Ocean Currents

Restoring a Place I Call Home

Perspectives from a Gulf resident and ocean advocate eight years after BP Deepwater Horizon

oil on beach USA flag
Plastic American flag sits in a pool of oil at the beach at Gulf Shores, Alabama, on July 4, 2010. © Dan Anderson / EPA

Eight years. It has been that long since the Deepwater Horizon exploded, killing 11 people and triggering the biggest environmental disaster in U.S. history.

Who can forget the horror of the first few days as oil leaked into the Gulf and continued to pump from the deep-water Macondo oil well? An estimated 210 million gallons of oil and 1.8 million gallons of chemical dispersants were dumped into our ocean. It oiled our beaches, killed an untold array of marine wildlife and crippled our ocean-dependent economy.

This year, we put together this interactive timeline to remind us that we have come a long way since the 2010 disaster. The despair from that April has given way to hope and optimism. We are making steady progress towards recovery—even though the cost of full-scale Gulf of Mexico restoration far exceeds the $20.8 billion afforded by the settlement from BP. As restoration projects continue to get on the ground and in the water, it is our collective responsibility to invest wisely in projects that will help restore the Gulf.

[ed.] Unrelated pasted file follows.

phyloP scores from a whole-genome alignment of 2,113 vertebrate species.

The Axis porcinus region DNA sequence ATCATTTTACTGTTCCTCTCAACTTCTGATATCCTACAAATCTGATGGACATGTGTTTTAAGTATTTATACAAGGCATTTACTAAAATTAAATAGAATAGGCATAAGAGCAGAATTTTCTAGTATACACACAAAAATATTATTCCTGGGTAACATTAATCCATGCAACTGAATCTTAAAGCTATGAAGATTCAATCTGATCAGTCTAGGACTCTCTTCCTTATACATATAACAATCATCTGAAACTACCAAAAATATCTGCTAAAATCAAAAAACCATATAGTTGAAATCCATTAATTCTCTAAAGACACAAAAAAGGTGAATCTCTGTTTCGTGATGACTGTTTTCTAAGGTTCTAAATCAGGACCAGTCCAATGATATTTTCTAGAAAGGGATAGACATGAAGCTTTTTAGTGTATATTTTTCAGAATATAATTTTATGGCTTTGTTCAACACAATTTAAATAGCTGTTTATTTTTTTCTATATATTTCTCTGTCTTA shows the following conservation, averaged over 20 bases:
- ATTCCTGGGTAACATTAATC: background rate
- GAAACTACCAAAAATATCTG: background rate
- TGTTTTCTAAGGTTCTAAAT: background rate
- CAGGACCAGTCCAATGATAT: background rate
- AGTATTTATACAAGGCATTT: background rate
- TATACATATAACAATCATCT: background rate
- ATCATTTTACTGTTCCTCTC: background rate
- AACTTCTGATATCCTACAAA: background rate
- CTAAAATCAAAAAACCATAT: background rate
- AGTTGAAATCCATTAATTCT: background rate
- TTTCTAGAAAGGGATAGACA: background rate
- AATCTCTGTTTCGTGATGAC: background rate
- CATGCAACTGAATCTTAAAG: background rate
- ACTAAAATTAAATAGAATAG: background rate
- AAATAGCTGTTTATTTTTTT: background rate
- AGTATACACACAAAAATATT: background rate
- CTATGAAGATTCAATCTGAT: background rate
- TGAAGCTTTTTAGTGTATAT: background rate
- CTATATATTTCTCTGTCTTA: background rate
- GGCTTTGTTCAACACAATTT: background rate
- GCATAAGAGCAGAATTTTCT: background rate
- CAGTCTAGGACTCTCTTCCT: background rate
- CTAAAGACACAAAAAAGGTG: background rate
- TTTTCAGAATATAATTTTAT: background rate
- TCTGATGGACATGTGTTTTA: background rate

From the start, I have been part of Ocean Conservancy’s efforts to restore the Gulf of Mexico. This is not just where I work. This is where I live, the home that 87 million others like me love.

Alexis at an oiled beach, Bay Jimmy. © Alexis Baldera

At Ocean Conservancy, I am proud to lead a team of experts dedicated to this mission. As restoration dollars are allocated, we are highlighting the importance of measuring and monitoring progress so that we can learn from our mistakes and track restoration success. We cannot afford to forget that this came at a very high cost to our coastal communities, local economies and coastal wildlife.

This year, we also stand strong with hundreds of thousands of Americans who have spoken up against the risky offshore oil and gas development proposals included in the new 5-year plan presented by the Trump Administration. The weakening of offshore oil drilling safety standards put in place after the BP disaster is particularly reckless and unacceptable.

Thank you for being part of our work and supporting the beautiful, wild and wonderful place that is the Gulf of Mexico. You have been part of our major milestones and together. We will see our home restored.

Alexis and her son at an ICC cleanup in New Orleans. © Alexis Baldera

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